Stichting NewTechKids is committed to stimulating girls’ interest in computer science and programming, beginning in primary school. We’re developing new teaching approaches and lesson plans which recognise how both girls and boys learn this subject and the differences in their learning processes. Our goal is to share our knowledge and experience with schools, teachers and parents.
In late 2016/early 2017, we’ll publish a report which provides:
- an overview of our approach to teaching computer science
- our observations related to the different ways in which girls and boys learn the subject and can learn from each other; and
- specific recommendations to better engage girls with computer science for computer science curriculum developers, teachers and parents.
Our team will share observations and insights based on our experience teaching computer science programs both during and after school. We are collaborating with NewTechKids, the company with which we work to test and improve our programs, which is also our commercial branch.
Some Observations So Far
1. Awareness and Preconceptions Around Technology
In general, girls come to the programs we develop with much less knowledge and pre-conceived notions about technology, computer science and programming than boys. This means that teaching them about these subjects can be geared more heavily to discovery and helping them develop new notions about technology and how it can be applied.
On the other hand, boys come to these programs with more general awareness of technology, but in very specific contexts. They tend to have stronger, pre-conceived notions about technology due to their technology consumption and the influence of the popular culture they consume (video games, movies, books and comics, previous programming experience with Minecraft and Scratch, etc.)
In some cases, teachers need to correct certain assumptions. For example, most of the boys and certain girls we have taught define programming in very narrow terms: using a programming language such as Java, Python, Scratch or HTML to develop an app or a Web page. They often don’t understand that programming is a process which also involves design cycles, testing and iteration and is linked to other processes such as automation.
2. Computers: stand-alone devices vs. embedded in objects
For example, when students are taught about computers and their main parts, girls can quickly and easily identify the different objects in which computers are embedded such as traffic lights, subway doors, elevators and thermostats. On the other hand, boys tend to first identify more literal examples such as desktop computers, laptops, mobile phones and tablets. Once examples of broader applications are given, both girls and boys can generate numerous examples of computers embedded in objects.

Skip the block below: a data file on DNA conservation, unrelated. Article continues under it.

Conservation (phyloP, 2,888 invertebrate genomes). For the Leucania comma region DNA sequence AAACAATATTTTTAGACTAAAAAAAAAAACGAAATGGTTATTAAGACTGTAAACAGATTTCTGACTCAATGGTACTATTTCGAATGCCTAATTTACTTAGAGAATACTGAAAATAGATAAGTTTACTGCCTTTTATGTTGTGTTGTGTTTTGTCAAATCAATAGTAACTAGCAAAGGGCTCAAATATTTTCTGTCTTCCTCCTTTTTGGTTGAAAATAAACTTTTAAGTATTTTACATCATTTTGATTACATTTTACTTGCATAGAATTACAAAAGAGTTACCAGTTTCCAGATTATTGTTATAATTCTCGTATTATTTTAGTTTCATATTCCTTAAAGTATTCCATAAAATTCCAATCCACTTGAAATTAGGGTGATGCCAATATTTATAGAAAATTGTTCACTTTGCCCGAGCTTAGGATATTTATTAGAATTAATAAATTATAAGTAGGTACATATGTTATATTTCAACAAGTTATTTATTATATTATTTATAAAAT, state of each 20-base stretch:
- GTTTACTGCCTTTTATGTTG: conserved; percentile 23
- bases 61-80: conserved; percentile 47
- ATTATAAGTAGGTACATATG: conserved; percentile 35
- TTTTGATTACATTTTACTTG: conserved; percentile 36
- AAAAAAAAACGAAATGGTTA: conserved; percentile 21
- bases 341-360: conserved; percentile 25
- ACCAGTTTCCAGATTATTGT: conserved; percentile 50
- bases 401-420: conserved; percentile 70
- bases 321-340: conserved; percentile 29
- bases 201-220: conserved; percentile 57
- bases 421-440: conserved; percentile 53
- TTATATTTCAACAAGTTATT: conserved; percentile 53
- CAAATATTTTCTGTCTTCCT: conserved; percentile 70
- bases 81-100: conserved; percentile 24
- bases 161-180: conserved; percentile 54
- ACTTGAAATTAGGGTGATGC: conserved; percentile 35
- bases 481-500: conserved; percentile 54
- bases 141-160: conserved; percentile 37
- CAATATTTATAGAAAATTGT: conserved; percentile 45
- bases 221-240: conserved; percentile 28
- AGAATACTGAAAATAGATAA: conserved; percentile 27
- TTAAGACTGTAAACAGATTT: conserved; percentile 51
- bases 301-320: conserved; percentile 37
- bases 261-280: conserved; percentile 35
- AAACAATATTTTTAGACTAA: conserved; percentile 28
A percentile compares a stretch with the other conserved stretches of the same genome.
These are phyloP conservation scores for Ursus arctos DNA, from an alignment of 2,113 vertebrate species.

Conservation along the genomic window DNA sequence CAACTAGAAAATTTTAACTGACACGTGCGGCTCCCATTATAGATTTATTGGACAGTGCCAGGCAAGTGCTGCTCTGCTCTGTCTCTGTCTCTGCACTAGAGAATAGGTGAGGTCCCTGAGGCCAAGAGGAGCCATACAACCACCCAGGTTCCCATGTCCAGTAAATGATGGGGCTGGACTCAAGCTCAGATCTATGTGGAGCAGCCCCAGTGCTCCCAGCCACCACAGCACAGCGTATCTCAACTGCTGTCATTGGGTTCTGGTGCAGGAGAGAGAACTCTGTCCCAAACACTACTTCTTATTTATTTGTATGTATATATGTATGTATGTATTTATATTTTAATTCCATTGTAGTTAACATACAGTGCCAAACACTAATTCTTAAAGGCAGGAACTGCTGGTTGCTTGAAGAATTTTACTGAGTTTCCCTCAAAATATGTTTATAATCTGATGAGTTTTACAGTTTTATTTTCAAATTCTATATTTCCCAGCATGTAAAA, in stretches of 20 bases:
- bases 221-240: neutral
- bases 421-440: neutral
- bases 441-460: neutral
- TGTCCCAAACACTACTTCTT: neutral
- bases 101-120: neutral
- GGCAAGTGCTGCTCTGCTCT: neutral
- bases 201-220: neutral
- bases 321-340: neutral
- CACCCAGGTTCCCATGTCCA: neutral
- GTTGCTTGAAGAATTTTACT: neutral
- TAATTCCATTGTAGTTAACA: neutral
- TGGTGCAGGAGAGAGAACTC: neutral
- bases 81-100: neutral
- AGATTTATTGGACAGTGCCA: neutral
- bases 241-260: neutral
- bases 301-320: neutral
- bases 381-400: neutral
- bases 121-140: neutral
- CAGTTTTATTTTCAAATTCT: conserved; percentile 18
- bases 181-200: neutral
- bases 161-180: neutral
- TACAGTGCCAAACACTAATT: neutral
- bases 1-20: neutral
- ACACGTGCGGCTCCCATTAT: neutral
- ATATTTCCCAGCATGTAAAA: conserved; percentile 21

3. Robots vs. Robotics
During the ‘Visual Programming & LEGO Mindstorms’ bootcamp classes we have developed, students are asked to design and program robots of their choice using LEGO Mindstorms. Almost 100% of the time, the boys begin building a traditional robot (body with a head, eyes, arms and legs) based on the examples provided in LEGO’s software and packaging. On the other hand, girls usually design a broader array of constructions which integrate robotic features (vehicles and structures) as well as traditional robots.
Suggestions for Teaching Computer Science and Programming Lessons
It’s very important for teachers to broaden children’s notions of what technology is and how it can be applied. This prepares them to re-imagine traditional technology and develop ideas for new applications and solutions.
The tendency of girls to see technology more broadly (computers embedded in all kinds of objects, designing robotic objects vs. robots) should be a source of inspiration for teaching.
1. Teach Technology as Both Stand-Alone and Embedded:</strong> When designing lessons, we encourage teachers to emphasize that technology can be a specific solution itself and it can be embedded in something else to create a solution. For example, a laptop computer vs. a smart thermostat which has a computer embedded in it.
2. Discuss a Wide Range of Examples: </strong>Stichting NewTechKids encourages teachers to take deliberate steps to expand students’ understanding of computers, robots and robotics. In the teaching materials we develop, we present examples in different shapes and forms from around the world, ranging from drones and satellites to robotic limbs, robotic arms used in factories, and underwater exploration vehicles.
3. Teach Kids the Difference Between Robots and Robotics:</strong> All of the lessons that Stichting NewTechKids develops include a challenge, completed mostly in teams. In the case of robots vs. robotics, we train teachers to steer students away from building traditional robots. Instead, train teachers to challenge them to apply computer science concepts such as loops, if-else statements and sequences to design and program robotic vehicles, building structures, machines and other objects to solve specific challenges which we frame in descriptive, fun ways.
Here’s a fun example which shows how robotics have been applied to solve an issue which affects children and their families: Laundroid, the world’s first automated laundry-folding robot, developed by Seven Dreamers Laboratories, a Japanese company.